At this point you can run any Terminal command, which is useful to sort out problems with file and folder errors and problems relating to settings. You can also use it to monitor the health of the remote computer by running a process such as ‘top’. The Terminal window, at this point, is exactly the same as one you would use on your own computer. It just happens that the result run on a different computer and are forwarded to you.

When you have finished your session, type exit and the SSH session will finish.

Although this is a tech savvy process and solutions such as screen sharing are more useful to people who do not know how to use Terminal, it is a great technique to learn. You can use it on any Mac, Linux or Unix computer, this method is exactly the same. It is also very low bandwidth, with screen sharing your are sending a lot of data, this technique sends text. Text has a very low data rate, as a result can run on a dial up connection. This sort of process can be used to administer a server over a home network, or to make sure a remote Mac (such as your Grandparents) is still operating fine.

There is a lot more topics on how to use SSH on your Mac. I recommend search the internet for how to find out more, if you are interested on using this technique more.


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5 Responses to “SSH’ing Into Your Mac”

  1. 1

    The fact that OS X has UNIX underpinnings was one of the reasons I switched in 2005. With Terminal I have access to all the UNIX goodness that is OS X. I use SSH from my Mac to get into the Linux servers at work and do my scripting work. One thing that has made logging into to multiple servers easier with SSH is key exchange.

    use ssh-keygen to create keys (for the current user) and copy the public key (the .pub file in the .ssh director) to the authorized_keys file for the userid on the remote machine. Now when you type ssh userid@remoteserver.com you won’t be prompted for a password. NOTE: It is best NOT to use key exchange over the public Internet without a password. Use this on local and trusted networks only.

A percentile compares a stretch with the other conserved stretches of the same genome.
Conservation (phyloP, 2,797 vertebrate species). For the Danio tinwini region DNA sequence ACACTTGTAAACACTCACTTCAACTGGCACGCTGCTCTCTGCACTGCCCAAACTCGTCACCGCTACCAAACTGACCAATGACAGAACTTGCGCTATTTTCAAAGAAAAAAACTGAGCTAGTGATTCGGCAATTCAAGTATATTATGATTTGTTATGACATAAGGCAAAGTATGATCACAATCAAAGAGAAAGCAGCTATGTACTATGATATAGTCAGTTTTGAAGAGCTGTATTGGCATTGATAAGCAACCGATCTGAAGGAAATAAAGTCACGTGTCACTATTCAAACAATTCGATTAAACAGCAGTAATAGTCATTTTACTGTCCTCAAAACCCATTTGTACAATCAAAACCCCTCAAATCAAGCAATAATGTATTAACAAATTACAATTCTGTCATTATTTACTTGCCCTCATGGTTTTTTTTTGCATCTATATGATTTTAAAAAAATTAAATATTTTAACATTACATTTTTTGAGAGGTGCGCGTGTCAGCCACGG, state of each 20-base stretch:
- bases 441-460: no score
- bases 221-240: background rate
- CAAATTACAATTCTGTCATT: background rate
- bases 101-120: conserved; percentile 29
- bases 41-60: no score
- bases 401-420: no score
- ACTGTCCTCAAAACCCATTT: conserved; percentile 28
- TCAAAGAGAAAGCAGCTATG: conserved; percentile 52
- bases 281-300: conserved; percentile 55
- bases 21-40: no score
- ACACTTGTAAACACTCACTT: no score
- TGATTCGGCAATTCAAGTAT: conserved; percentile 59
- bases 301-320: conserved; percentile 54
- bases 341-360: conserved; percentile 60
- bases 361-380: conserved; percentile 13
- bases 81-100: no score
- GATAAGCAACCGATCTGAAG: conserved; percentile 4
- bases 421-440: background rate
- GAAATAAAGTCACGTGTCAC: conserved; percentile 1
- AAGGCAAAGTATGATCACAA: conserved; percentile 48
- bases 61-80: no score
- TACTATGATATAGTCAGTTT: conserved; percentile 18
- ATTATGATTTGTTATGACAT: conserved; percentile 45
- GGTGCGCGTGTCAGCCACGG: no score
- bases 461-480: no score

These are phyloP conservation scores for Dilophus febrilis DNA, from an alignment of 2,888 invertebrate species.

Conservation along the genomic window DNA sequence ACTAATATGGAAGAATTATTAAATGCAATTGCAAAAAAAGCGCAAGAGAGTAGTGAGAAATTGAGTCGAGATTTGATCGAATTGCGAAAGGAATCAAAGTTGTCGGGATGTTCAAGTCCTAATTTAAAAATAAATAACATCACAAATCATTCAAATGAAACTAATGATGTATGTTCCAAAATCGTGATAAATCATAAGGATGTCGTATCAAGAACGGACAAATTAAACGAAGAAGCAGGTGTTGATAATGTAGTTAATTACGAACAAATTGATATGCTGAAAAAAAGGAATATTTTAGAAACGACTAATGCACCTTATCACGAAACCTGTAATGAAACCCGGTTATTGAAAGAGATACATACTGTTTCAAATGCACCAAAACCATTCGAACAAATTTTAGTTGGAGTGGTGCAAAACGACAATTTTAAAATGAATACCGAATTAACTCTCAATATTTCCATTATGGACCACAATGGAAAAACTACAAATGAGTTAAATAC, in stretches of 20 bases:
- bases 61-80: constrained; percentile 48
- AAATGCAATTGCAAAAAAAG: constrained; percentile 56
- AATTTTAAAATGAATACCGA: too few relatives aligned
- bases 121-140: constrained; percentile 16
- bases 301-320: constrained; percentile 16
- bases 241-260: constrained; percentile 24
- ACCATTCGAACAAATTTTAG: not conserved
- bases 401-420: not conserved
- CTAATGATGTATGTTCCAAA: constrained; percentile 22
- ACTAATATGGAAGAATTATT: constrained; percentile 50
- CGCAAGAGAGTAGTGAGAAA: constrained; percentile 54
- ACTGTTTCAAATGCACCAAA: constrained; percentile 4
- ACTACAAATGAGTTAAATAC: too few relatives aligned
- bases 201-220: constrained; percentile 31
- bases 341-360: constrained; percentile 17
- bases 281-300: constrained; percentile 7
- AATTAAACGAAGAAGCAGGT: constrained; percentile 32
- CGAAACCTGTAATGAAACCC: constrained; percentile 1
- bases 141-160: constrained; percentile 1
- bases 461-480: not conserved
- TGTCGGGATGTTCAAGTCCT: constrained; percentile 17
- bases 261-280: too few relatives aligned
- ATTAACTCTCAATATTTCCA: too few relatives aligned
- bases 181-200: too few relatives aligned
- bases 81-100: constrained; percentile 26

Comment By Khürt Williams on June 15th, at 6:06 pm

  2. 2

    Some further aspects of SSH on Mac OS X here:

    http://codesnippets.joyent.com/posts/show/1326

    (links at the end)

    Comment By paul on August 17th, at 5:27 pm

  3. 3

    I have to say, SSH was the best thing they ever came out with. You can’t beat its security nor its reliabilty.

    Comment By John Little on September 24th, at 3:24 pm

  4. 4

    I wanted to say thanks your post it was thee best on the web, very simple and real. I spent a day setting this up with screen sharing in mind but was disappointed when only terminal functions would work. I might have spent another day reading until your post clarified what remote login is really for.

    Comment By guy on January 29th, at 5:01 am

  5. 5

    Whenever I try to log in with the computers password, if I type something, it doesn’t show up then comes up with the message “Permission denied (publickey,keyboard-interactive)”

    What am I doing wrong

    Comment By Max on July 30th, at 8:43 am